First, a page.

I apologize for I can come up with only one reason and that is inertia. It takes force to move something at rest, a substantial amount to boot, and here it means that there was not enough amount of force to totally move the hesitant admirer and so no reason to risk anything. Again, to dismiss it quickly, this laziness may only be a rationalization, or an ugly explanation: that I was "just not that into you," that "I really didn't like it anyway," or "the grapes are sour anyway"; behind these there is perhaps a simpler reason because nearer to the truth--attraction's insufficiency. Like a weak magnet, the object of my admiration did not capture my gaze fully for me to take flight and risk the lover's advance.



However, is this all? Can the failure of a possible love's advance be attributed solely to an insufficiency or a  weakness on her part? Am I not at all, at most responsible for my inertia, or at least indecision? There must be something more, something coming from my part, perhaps another reason other than fear or at bottom indifference.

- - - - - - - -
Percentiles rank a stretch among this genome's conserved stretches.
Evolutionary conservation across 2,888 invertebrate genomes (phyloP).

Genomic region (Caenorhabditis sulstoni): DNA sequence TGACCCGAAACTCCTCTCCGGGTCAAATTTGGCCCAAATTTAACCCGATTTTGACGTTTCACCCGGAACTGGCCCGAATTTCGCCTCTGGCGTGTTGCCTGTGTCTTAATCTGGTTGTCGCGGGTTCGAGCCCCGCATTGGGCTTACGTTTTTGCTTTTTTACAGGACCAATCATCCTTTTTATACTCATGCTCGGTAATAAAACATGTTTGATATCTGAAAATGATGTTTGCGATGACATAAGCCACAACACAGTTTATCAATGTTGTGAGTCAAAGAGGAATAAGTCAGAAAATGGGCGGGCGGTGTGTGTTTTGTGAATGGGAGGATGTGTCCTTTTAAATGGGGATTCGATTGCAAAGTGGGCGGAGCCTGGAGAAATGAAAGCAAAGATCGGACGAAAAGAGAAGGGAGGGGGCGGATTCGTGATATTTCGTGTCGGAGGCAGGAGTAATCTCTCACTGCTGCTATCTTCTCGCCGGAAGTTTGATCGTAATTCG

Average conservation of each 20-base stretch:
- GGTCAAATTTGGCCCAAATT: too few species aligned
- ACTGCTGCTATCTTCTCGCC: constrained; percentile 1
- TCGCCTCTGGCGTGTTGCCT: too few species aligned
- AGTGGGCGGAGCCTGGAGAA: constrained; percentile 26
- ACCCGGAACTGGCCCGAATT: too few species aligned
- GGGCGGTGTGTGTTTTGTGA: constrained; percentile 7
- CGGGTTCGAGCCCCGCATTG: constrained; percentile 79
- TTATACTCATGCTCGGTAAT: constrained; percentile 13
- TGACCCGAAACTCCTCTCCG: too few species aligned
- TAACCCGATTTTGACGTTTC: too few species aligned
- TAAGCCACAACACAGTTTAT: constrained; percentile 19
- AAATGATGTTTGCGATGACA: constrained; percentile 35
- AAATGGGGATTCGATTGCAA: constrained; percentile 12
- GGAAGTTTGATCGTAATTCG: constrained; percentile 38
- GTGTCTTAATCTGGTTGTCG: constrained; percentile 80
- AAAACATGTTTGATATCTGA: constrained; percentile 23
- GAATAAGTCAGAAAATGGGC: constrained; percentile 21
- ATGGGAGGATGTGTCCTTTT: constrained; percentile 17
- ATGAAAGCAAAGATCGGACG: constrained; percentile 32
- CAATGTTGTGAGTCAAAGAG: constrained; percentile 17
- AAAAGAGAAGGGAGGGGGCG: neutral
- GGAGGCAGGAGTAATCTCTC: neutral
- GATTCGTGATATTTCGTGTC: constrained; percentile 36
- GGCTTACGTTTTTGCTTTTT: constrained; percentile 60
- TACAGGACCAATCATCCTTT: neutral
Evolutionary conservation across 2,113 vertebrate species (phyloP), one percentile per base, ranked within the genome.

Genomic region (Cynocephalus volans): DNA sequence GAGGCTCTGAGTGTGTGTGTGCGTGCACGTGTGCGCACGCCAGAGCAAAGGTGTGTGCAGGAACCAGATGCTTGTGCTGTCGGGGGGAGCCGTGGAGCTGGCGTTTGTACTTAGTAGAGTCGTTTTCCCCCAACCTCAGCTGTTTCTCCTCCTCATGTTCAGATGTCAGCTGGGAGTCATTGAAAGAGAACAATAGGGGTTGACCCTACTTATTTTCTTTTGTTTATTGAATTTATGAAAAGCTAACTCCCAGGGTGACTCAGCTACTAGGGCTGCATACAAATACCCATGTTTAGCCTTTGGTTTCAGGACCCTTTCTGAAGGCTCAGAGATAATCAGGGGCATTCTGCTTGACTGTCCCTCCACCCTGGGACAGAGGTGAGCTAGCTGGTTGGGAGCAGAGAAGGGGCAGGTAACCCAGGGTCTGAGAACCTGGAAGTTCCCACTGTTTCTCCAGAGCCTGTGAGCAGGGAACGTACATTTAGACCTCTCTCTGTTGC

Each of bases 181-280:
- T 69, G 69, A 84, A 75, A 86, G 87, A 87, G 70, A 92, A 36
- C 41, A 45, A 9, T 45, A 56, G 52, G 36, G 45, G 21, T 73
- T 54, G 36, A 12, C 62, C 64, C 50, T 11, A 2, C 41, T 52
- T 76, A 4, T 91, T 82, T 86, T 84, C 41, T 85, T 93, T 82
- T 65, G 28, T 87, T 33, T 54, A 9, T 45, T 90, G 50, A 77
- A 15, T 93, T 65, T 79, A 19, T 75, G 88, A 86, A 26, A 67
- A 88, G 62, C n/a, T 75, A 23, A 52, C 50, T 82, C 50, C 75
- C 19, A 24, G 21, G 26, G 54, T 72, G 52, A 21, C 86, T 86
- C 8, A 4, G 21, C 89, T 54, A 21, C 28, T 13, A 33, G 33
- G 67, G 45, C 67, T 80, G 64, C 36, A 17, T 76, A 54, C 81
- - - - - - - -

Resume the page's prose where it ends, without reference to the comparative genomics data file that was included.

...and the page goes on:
. . .



                                              

Comments

  1. Anonymous4/26/2012

    Hi! I got to this old entry because I like the song a lot and saw the title in one of your links. When I read the reflection that followed, though, another song came to mind: "Marry Me" by Train. Marry me, if I ever get the nerve to say hello in this cafe. :)

    ReplyDelete
  2. Hello, my friend.

    I've heard of that song already. Isn't it quite sad?--as sad as hellos which were never said, loves that did not even begin.

    I never did finish this piece. But what I had in mind was sometimes we do not intrude the life of another that person we already love from a distance because, like works of art which are already beautiful and complete in themselves, doing so can only lead to tarnishing them or even destroying them. Some, those who are too beautiful, just don't deserve us.

    Hope to hear of you again, kindred soul.

    ReplyDelete